At the board meeting, Hauge and Hveding reported that they had formed a good impression of economist and lawyer Johnsen. The directors resolved unanimously to appoint him as chief executive.[REMOVE]Fotnote: Statoil ASA, minutes of board meetings, 25 October 1972, National Archival Services of Norway (digitalarkivet.noHe was immediately contacted by the board and invited to meet it in Stavanger. Prepared for this eventuality, Johnsen found a suitable flight on the same day, met the board and attended a subsequent press conference.

Low-key CEO

Statoil in Lagårdsveien. Photo: Leif Berge/Equinor

Johnsen travelled to Stavanger on 1 December 1972 and had his first working day at Statoil. The company had a flat at Lagårdsveien 80, which Johnsen initially used as his office.[REMOVE]Fotnote: Johnsen, Arve, Utfordringen: Statoil-år, 1988: 14. This apartment was unfurnished on his arrival, and he spent his first night in a sleeping bag on the floor.

The new CEO attended his first board meeting on 5 December 1972. His spartan approach was revealed anew in the refreshments he offered the directors, which included stew served on paper plates as well as crispbread and beer. The standard was raised for later board meetings.[REMOVE]Fotnote: Ibid.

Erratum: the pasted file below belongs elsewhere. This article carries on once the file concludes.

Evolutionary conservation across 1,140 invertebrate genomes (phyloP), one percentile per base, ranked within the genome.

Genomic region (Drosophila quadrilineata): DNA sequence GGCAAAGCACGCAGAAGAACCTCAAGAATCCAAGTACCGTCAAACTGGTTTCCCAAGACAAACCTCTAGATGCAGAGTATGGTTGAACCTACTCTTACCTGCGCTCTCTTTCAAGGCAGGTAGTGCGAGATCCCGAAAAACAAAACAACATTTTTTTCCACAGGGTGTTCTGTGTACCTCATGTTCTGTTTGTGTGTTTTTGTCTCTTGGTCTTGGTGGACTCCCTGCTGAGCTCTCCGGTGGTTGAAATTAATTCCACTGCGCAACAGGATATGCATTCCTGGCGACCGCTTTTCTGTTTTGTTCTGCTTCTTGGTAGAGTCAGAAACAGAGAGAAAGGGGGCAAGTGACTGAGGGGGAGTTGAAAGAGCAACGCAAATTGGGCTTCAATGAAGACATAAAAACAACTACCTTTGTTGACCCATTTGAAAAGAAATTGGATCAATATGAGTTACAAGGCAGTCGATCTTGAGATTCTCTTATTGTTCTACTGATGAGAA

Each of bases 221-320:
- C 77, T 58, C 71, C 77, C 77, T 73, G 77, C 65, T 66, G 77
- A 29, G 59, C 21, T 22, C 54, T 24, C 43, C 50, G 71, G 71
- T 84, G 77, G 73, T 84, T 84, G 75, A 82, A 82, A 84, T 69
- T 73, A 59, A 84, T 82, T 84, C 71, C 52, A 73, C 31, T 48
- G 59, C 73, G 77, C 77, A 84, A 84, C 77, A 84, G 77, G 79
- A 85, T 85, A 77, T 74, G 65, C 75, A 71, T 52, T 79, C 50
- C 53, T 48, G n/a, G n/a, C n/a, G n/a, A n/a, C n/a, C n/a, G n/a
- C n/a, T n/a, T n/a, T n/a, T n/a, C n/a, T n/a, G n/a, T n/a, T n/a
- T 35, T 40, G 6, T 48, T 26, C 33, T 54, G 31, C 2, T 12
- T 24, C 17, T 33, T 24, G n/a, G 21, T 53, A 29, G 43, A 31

An important job was the appointment of an executive management team. Johnsen had already reviewed 475 applications and established his priorities for which of the applicants were to be interviewed. He aimed to establish a project-oriented organisation and did not want people who were overly concerned with formal positions and titles. It was agreed to pursue a restrictive policy on pay. Employees would provide their homes and cars themselves. Six flats were made available for temporary accommodation.[REMOVE]Fotnote: Statoil ASA, minutes of board meetings, 5 December 1972, National Archival Services of Norway (

Less than a week after Johnsen took office, work had got seriously under way on building an organisation and getting to grips with the company’s activities.